We eat (and love) a lot more than sandwiches at Serious Eats, so in the spirit of A Sandwich a Day, here's Eat This Now, a quick look at food worth sharing. —The Mgmt.

20130614-cevapi.jpg

[Photograph: Max Falkowitz]

Note: This venue is now closed.

The saving grace of middling burek is some solid grilled meat. While I wouldn't call the Balkan pies at Bensonhurst's Burektore Illyria bad by any means, I'm not in any rush to go back for them. But I would return for the cevapi ($7 for five, $12 for ten), especially as an appetizer for pizza at near-ish by L & B.

You can think of cevapi as a cross between kebab and sausage. It's usually made from beef and is relatively finely ground; it boasts a sausage-y bounciness, too. But there's no skin, and the meat is fresh, not cured or pre-salted. I've mostly seen the stubby fingers available in orders of five or ten, which is a little creepy if you think about it too much, so don't.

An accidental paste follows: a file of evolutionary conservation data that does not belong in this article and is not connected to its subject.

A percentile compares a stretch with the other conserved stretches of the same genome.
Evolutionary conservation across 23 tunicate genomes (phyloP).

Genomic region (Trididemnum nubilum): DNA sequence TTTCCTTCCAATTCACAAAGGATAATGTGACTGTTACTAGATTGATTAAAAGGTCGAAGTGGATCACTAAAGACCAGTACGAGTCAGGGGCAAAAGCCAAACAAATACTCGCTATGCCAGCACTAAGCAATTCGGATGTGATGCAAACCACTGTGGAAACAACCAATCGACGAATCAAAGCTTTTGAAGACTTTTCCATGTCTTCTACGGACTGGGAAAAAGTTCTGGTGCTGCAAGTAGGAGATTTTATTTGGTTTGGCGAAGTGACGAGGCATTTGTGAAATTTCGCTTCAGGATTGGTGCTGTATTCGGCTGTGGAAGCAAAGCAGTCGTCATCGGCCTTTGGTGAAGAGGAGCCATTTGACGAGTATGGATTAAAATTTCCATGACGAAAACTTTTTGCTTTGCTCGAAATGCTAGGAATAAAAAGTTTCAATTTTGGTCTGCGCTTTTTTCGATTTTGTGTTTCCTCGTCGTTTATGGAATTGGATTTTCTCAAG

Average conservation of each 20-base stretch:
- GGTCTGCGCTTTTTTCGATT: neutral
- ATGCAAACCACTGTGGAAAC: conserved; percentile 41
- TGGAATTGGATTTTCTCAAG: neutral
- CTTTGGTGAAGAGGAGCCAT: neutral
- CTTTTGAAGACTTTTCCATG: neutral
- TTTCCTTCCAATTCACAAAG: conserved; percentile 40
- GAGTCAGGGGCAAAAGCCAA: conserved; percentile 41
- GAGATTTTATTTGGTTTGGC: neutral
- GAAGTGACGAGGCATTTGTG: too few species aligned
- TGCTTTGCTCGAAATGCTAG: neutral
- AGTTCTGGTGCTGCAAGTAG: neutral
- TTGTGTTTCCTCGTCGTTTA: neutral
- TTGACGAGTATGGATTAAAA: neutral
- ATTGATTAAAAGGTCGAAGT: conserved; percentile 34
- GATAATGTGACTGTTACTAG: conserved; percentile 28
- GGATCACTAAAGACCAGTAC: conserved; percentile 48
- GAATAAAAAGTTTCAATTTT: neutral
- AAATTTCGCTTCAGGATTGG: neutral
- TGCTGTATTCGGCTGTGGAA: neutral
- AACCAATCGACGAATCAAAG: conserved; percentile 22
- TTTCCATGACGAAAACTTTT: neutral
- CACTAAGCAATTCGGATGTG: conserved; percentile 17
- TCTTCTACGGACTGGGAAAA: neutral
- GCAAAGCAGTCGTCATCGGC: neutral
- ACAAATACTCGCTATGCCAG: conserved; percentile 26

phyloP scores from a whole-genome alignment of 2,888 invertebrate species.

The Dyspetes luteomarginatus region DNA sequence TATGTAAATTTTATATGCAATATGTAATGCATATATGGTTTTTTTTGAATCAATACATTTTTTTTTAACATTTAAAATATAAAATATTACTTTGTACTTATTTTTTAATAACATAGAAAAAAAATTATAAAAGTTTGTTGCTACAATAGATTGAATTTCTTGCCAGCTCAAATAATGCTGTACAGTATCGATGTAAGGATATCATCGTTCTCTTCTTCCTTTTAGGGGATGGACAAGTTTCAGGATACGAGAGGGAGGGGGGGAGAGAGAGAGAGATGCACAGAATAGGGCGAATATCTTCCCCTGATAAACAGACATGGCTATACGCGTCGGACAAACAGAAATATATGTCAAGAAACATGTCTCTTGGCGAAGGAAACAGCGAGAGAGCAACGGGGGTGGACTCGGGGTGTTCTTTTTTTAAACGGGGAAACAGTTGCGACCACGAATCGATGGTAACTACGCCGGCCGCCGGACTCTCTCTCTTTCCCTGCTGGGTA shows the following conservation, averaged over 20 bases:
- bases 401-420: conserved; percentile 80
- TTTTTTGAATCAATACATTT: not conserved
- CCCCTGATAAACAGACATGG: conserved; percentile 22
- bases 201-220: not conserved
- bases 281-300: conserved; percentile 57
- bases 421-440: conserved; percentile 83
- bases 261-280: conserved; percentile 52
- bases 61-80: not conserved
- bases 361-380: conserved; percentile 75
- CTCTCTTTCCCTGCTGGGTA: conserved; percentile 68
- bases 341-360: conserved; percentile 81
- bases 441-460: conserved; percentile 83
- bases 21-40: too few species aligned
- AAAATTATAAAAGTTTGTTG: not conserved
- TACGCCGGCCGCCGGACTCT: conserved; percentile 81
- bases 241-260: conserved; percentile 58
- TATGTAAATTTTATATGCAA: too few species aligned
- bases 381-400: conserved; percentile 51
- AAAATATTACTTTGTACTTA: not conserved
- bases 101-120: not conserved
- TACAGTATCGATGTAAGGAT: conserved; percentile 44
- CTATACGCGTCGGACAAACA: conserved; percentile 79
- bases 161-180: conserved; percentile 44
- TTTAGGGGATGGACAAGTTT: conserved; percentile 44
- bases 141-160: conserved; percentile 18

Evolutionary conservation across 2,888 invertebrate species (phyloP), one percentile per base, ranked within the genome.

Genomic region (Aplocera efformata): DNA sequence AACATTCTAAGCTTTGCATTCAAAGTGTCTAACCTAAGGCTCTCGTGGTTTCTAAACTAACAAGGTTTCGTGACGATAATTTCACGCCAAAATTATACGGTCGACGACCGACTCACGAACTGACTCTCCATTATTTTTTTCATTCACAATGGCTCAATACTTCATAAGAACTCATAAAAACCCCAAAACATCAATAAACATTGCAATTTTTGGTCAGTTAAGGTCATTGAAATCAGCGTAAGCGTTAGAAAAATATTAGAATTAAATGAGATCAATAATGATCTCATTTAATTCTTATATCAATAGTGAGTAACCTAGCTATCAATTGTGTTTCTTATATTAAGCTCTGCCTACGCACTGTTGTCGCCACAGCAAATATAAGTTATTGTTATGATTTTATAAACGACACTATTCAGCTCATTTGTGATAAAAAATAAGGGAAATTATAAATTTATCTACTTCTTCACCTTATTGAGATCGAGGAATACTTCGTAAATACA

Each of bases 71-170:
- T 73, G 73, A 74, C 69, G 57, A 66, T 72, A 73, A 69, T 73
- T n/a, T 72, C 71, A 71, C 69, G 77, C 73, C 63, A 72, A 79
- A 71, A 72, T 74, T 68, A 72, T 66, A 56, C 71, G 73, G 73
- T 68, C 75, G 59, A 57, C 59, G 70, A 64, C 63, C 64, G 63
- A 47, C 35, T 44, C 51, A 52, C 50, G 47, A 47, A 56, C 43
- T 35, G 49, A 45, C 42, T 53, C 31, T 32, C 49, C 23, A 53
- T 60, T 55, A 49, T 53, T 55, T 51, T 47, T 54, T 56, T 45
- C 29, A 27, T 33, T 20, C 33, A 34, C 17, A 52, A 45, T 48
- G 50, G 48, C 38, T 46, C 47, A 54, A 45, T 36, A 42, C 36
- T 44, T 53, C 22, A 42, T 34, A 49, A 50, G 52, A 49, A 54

The best cevapi taste simply of beef, loads of garlic, and the smoky char of a grill. Illyria's succeed on all counts, juicy but not too fatty, with a balance of beef and garlic flavors. They come with cucumber, tomato, fresh onion, and ajvar, a creamy roasted red pepper paste that's a little pungent, a little sweet, and a little hot. Stuff your favorite components into some of the shop's fresh bread and you have the makings of a very fine south Brooklyn sandwich.

About the author: Max Falkowitz is the editor of Serious Eats: New York. You can follow him on Twitter at @maxfalkowitz.

Comments

Comments can take up to a minute to appear - please be patient!

Previewing your comment: